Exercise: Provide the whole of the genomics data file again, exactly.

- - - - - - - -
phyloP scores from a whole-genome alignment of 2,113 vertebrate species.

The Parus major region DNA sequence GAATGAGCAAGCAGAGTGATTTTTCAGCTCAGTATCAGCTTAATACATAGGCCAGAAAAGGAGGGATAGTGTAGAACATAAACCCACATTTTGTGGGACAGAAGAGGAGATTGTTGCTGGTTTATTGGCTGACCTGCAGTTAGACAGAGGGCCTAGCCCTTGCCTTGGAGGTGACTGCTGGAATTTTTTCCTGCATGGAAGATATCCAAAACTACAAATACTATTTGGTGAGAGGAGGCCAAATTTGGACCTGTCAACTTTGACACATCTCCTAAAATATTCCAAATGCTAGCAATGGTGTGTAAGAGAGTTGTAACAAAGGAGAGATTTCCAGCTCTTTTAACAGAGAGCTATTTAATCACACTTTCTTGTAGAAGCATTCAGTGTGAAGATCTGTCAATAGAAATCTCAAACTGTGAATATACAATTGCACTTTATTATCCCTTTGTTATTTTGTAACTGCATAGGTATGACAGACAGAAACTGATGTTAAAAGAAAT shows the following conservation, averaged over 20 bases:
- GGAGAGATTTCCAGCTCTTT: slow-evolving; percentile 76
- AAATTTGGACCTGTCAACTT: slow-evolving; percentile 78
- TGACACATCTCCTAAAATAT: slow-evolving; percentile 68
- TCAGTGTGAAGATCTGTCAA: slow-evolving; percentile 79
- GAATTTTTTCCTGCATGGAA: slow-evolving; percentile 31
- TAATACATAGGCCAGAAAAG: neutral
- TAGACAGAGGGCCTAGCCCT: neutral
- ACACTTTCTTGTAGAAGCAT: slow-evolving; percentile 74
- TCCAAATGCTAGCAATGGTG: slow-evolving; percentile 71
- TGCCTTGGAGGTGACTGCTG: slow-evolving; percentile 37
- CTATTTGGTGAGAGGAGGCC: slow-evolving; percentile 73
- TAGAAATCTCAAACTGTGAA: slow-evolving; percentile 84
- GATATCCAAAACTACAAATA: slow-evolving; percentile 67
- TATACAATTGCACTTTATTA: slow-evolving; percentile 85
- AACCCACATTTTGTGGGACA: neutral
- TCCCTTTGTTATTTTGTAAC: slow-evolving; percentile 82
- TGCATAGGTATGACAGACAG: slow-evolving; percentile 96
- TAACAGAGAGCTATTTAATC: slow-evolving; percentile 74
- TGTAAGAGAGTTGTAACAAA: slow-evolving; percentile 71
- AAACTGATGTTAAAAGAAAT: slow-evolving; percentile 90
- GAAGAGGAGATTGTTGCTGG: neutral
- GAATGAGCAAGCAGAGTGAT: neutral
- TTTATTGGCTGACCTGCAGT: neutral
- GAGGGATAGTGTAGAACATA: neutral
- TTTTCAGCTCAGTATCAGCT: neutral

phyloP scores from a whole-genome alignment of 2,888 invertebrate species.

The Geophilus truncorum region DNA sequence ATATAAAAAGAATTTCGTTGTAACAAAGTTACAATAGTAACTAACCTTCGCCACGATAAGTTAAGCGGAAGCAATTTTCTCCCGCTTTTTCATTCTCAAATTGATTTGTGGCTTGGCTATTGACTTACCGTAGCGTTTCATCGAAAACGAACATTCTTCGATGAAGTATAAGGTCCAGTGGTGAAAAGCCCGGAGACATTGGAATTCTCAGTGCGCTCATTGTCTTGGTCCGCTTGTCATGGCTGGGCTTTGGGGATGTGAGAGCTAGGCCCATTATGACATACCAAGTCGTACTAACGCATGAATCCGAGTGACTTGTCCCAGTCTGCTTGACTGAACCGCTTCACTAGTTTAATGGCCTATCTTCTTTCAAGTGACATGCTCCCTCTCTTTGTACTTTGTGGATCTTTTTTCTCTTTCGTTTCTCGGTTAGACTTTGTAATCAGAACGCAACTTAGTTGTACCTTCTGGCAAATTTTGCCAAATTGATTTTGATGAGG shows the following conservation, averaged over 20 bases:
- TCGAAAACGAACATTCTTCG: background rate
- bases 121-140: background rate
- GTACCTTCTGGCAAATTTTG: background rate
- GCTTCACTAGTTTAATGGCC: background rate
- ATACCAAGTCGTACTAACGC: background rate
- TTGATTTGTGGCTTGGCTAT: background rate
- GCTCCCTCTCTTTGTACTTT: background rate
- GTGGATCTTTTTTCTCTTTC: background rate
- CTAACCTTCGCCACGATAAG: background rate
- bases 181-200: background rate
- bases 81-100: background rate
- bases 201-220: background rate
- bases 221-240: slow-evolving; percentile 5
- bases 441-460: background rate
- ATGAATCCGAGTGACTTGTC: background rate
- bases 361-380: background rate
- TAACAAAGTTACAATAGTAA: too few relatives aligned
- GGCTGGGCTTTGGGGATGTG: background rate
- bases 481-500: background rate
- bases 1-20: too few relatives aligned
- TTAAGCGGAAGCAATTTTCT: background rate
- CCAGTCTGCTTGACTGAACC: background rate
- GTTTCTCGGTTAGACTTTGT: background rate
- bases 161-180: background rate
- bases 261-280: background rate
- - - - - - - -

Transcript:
phyloP scores from a whole-genome alignment of 2,113 vertebrate species.

The Parus major region DNA sequence GAATGAGCAAGCAGAGTGATTTTTCAGCTCAGTATCAGCTTAATACATAGGCCAGAAAAGGAGGGATAGTGTAGAACATAAACCCACATTTTGTGGGACAGAAGAGGAGATTGTTGCTGGTTTATTGGCTGACCTGCAGTTAGACAGAGGGCCTAGCCCTTGCCTTGGAGGTGACTGCTGGAATTTTTTCCTGCATGGAAGATATCCAAAACTACAAATACTATTTGGTGAGAGGAGGCCAAATTTGGACCTGTCAACTTTGACACATCTCCTAAAATATTCCAAATGCTAGCAATGGTGTGTAAGAGAGTTGTAACAAAGGAGAGATTTCCAGCTCTTTTAACAGAGAGCTATTTAATCACACTTTCTTGTAGAAGCATTCAGTGTGAAGATCTGTCAATAGAAATCTCAAACTGTGAATATACAATTGCACTTTATTATCCCTTTGTTATTTTGTAACTGCATAGGTATGACAGACAGAAACTGATGTTAAAAGAAAT shows the following conservation, averaged over 20 bases:
- GGAGAGATTTCCAGCTCTTT: slow-evolving; percentile 76
- AAATTTGGACCTGTCAACTT: slow-evolving; percentile 78
- TGACACATCTCCTAAAATAT: slow-evolving; percentile 68
- TCAGTGTGAAGATCTGTCAA: slow-evolving; percentile 79
- GAATTTTTTCCTGCATGGAA: slow-evolving; percentile 31
- TAATACATAGGCCAGAAAAG: neutral
- TAGACAGAGGGCCTAGCCCT: neutral
- ACACTTTCTTGTAGAAGCAT: slow-evolving; percentile 74
- TCCAAATGCTAGCAATGGTG: slow-evolving; percentile 71
- TGCCTTGGAGGTGACTGCTG: slow-evolving; percentile 37
- CTATTTGGTGAGAGGAGGCC: slow-evolving; percentile 73
- TAGAAATCTCAAACTGTGAA: slow-evolving; percentile 84
- GATATCCAAAACTACAAATA: slow-evolving; percentile 67
- TATACAATTGCACTTTATTA: slow-evolving; percentile 85
- AACCCACATTTTGTGGGACA: neutral
- TCCCTTTGTTATTTTGTAAC: slow-evolving; percentile 82
- TGCATAGGTATGACAGACAG: slow-evolving; percentile 96
- TAACAGAGAGCTATTTAATC: slow-evolving; percentile 74
- TGTAAGAGAGTTGTAACAAA: slow-evolving; percentile 71
- AAACTGATGTTAAAAGAAAT: slow-evolving; percentile 90
- GAAGAGGAGATTGTTGCTGG: neutral
- GAATGAGCAAGCAGAGTGAT: neutral
- TTTATTGGCTGACCTGCAGT: neutral
- GAGGGATAGTGTAGAACATA: neutral
- TTTTCAGCTCAGTATCAGCT: neutral

phyloP scores from a whole-genome alignment of 2,888 invertebrate species.

The Geophilus truncorum region DNA sequence ATATAAAAAGAATTTCGTTGTAACAAAGTTACAATAGTAACTAACCTTCGCCACGATAAGTTAAGCGGAAGCAATTTTCTCCCGCTTTTTCATTCTCAAATTGATTTGTGGCTTGGCTATTGACTTACCGTAGCGTTTCATCGAAAACGAACATTCTTCGATGAAGTATAAGGTCCAGTGGTGAAAAGCCCGGAGACATTGGAATTCTCAGTGCGCTCATTGTCTTGGTCCGCTTGTCATGGCTGGGCTTTGGGGATGTGAGAGCTAGGCCCATTATGACATACCAAGTCGTACTAACGCATGAATCCGAGTGACTTGTCCCAGTCTGCTTGACTGAACCGCTTCACTAGTTTAATGGCCTATCTTCTTTCAAGTGACATGCTCCCTCTCTTTGTACTTTGTGGATCTTTTTTCTCTTTCGTTTCTCGGTTAGACTTTGTAATCAGAACGCAACTTAGTTGTACCTTCTGGCAAATTTTGCCAAATTGATTTTGATGAGG shows the following conservation, averaged over 20 bases:
- TCGAAAACGAACATTCTTCG: background rate
- bases 121-140: background rate
- GTACCTTCTGGCAAATTTTG: background rate
- GCTTCACTAGTTTAATGGCC: background rate
- ATACCAAGTCGTACTAACGC: background rate
- TTGATTTGTGGCTTGGCTAT: background rate
- GCTCCCTCTCTTTGTACTTT: background rate
- GTGGATCTTTTTTCTCTTTC: background rate
- CTAACCTTCGCCACGATAAG: background rate
- bases 181-200: background rate
- bases 81-100: background rate
- bases 201-220: background rate
- bases 221-240: slow-evolving; percentile 5
- bases 441-460: background rate
- ATGAATCCGAGTGACTTGTC: background rate
- bases 361-380: background rate
- TAACAAAGTTACAATAGTAA: too few relatives aligned
- GGCTGGGCTTTGGGGATGTG: background rate
- bases 481-500: background rate
- bases 1-20: too few relatives aligned
- TTAAGCGGAAGCAATTTTCT: background rate
- CCAGTCTGCTTGACTGAACC: background rate
- GTTTCTCGGTTAGACTTTGT: background rate
- bases 161-180: background rate
- bases 261-280: background rate